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Stowe Prize Part II: HOW THE WORD IS PASSED at Nook Farm

September 22 @ 6:00 pm - 9:00 pm

CT United States

The Harriet Beecher Stowe Center is delighted to announce the second part of our 2022 Stowe Prize celebration for Dr. Clint Smith and his New York Times bestselling book, How the Word Is Passed: A Reckoning With the History of Slavery across America (Little, Brown and Company, 2021). Stowe Prize Part II: How the Word Is Passed at Nook Farm can be enjoyed for free either on site on the Stowe Center lawn or live-streamed online.

On September 22, Dr. Smith will appear via live stream in conversation with Linda Norris of the International Coalition of Sites of Conscience. In keeping with the critical historical work of How the Word Is Passed, their dialogue will focus on Dr. Smith’s experiences assessing history organizations and their narratives of enslavement, including his June visit to the Stowe Center, as well as the influential role museums can play in moving our national conversation towards a more inclusive history. The conversation will be screened on site at the Stowe Center, as well as online, though only onsite participants will have access to a subsequent Q & A.

Immediately following the screened conversation, a live poetry performance, Poets Respond to Dred, will take place outdoors at the Stowe Center and will be available to stream online. Curated by Versatile Poetiq, former artist-in-residence at the Stowe Center through the Artists of Color Accelerate program, the showcase features commissioned poems by six local poets responding directly to Harriet Beecher Stowe’s 1857 antislavery novel, Dred: A Tale of the Great Dismal Swamp. Inspired in part by real-life rebels Nat Turner and Denmark Vesey, and in sharp contrast to Stowe’s “Uncle” Tom, Dred’s title character is the self-liberated organizer of a Maroon community and the prophetic leader of a potential armed rebellion against enslavers. Selected by Versatile Poetiq, a visionary poet of Greater Hartford, each of the six participating poets will perform a new piece that responds in some way to this complicated nineteenth-century novel and connect it to current social justice and creative work.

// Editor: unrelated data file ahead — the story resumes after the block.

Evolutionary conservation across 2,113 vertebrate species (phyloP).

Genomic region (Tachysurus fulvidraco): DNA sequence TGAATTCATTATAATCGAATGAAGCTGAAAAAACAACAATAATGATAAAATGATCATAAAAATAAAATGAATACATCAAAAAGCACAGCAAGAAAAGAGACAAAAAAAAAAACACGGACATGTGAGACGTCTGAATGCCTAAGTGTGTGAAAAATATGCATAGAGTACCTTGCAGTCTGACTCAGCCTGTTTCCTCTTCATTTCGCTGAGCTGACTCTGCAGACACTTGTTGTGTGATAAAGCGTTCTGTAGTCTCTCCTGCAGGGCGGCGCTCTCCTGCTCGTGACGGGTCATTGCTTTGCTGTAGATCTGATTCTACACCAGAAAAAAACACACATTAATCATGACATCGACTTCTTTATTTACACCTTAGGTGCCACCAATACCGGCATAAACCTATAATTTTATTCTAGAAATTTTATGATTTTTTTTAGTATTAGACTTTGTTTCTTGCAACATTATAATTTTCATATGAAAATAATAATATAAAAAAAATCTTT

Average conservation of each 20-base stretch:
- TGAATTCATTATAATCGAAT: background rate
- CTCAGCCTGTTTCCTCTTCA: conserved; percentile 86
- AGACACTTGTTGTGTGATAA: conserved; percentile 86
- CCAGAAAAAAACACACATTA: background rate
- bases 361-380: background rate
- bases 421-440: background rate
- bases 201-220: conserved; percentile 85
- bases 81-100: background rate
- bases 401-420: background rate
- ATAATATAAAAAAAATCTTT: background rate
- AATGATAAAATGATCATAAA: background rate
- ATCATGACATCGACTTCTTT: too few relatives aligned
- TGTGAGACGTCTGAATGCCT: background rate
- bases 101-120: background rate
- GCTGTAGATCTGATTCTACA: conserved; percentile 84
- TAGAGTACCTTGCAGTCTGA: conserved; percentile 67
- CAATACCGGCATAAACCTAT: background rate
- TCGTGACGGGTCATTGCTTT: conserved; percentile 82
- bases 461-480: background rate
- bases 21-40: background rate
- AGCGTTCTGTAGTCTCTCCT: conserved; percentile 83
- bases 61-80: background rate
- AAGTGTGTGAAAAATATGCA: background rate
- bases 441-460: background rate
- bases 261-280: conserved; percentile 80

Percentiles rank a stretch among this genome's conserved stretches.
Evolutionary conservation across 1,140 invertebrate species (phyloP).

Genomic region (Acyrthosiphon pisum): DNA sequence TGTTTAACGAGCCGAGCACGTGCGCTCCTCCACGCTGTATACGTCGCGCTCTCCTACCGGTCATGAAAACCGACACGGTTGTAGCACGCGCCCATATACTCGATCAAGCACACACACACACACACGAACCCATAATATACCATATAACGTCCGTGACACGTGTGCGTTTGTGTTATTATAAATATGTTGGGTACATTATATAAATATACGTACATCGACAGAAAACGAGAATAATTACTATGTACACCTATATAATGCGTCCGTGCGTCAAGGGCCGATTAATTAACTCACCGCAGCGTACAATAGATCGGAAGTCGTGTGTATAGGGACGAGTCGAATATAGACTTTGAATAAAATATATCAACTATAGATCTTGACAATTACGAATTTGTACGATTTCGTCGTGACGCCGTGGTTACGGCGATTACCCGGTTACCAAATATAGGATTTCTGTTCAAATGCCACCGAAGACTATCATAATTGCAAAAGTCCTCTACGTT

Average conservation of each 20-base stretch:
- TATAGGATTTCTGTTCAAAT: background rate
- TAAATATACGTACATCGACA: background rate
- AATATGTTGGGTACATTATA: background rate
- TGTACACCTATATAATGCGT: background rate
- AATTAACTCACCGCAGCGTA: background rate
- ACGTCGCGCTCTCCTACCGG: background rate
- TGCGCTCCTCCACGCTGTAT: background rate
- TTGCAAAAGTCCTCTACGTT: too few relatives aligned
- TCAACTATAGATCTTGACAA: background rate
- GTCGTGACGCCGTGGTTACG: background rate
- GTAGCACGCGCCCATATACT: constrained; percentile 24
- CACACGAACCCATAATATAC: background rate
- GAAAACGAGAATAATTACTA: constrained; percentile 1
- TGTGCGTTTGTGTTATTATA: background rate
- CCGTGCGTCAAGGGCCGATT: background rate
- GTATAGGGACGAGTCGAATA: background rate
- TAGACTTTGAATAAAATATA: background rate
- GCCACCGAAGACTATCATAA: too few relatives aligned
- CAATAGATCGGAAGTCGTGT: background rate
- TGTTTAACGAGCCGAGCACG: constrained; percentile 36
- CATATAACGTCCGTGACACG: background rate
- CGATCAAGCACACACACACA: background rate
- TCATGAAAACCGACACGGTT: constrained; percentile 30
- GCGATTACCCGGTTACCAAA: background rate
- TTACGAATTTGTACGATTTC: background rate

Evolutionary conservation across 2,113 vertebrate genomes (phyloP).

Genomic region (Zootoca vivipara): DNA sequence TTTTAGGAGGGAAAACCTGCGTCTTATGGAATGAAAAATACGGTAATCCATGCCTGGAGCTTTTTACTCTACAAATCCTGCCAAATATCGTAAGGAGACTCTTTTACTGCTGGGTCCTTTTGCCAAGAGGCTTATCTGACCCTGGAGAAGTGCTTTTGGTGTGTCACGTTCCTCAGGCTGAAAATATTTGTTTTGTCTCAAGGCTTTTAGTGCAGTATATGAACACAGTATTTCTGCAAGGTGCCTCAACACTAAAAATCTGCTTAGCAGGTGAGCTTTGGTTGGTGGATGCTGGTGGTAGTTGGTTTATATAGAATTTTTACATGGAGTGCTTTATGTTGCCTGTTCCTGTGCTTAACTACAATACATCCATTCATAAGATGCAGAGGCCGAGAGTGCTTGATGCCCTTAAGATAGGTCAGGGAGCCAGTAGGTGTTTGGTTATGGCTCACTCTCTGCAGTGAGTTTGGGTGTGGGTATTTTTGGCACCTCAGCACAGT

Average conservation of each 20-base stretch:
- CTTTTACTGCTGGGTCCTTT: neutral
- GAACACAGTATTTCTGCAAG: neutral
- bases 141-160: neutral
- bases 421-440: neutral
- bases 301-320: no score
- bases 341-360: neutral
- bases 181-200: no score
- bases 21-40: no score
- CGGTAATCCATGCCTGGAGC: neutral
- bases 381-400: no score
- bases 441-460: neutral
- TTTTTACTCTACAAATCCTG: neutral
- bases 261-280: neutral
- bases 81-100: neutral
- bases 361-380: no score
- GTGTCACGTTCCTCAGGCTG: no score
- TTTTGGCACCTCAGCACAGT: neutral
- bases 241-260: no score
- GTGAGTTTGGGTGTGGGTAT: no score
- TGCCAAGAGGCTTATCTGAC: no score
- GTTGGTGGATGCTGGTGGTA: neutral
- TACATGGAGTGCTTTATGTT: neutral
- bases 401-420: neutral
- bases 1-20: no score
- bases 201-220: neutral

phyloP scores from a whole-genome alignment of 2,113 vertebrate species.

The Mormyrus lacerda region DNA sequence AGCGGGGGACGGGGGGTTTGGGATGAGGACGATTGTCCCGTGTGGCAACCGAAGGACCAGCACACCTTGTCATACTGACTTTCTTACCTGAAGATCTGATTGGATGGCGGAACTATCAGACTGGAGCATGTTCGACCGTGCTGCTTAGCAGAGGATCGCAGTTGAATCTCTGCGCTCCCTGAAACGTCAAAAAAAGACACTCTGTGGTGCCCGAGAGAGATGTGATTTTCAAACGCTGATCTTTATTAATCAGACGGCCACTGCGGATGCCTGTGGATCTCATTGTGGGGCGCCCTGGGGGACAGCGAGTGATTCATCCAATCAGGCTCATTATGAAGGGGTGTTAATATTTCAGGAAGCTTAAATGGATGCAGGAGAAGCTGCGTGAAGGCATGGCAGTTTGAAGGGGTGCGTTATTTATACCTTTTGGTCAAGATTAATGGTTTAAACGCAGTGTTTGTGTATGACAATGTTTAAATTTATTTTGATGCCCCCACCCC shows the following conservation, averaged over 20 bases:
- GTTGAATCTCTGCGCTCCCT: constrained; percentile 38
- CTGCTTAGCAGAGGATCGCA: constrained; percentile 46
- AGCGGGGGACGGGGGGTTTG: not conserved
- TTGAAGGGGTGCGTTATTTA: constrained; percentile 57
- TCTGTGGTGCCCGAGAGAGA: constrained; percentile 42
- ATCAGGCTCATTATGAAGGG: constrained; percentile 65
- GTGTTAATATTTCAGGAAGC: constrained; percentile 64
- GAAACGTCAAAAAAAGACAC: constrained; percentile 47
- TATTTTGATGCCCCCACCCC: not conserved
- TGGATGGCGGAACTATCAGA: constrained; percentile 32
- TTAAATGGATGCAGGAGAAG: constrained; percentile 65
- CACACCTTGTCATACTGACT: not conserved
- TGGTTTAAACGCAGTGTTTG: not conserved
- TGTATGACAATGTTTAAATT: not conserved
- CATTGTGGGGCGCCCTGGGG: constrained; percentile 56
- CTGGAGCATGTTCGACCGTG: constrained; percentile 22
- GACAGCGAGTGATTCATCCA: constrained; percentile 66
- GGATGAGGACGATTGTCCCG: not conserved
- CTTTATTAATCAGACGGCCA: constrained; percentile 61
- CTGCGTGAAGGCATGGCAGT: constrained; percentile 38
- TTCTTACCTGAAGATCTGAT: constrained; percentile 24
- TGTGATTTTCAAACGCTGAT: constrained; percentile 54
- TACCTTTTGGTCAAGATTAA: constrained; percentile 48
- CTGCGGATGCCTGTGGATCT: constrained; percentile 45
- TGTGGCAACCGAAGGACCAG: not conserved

For this year’s Stowe Prize Program, the Center’s grounds will be turned into an outdoor festival-like performance venue—think Tanglewood meets NYC’s Central Park summer series. Dramatic lighting will illuminate Nook Farm’s buildings and trees, as well as the stage, and the large screen for the streamed conversation will be comparable to a drive-in movie. The sound will be shared with Dolby-like quality speakers and the scene will resemble an outdoor amphitheater. For audiences who choose to come on site, rather than watch from home, Stowe Prize Part II will be a festive, unique aesthetic experience. In addition, only people on site will be able to ask questions of Dr. Smith.

Participants who register for the lawn gathering will be asked to bring their own folding chairs or blankets, as no seating is provided for this event. Participants are welcome to bring a picnic basket with food and beverages for picnicking and sipping. For those who do not wish to bring their own, a food truck featuring Brazilian specialties and beverages for purchase will be available on site. Pre-registration is required, and there will be two places for visitor drop off, including the Mark Twain House and Museum parking lots. Hartford High School and Emmanuel Church parking will also be available for guests. The Stowe Center Visitor Center will be open and useable throughout. These logistical details will be sent to all registrants prior to the event.

To register and learn more about the on site event, visit:

To register and learn more about viewing online, visit:



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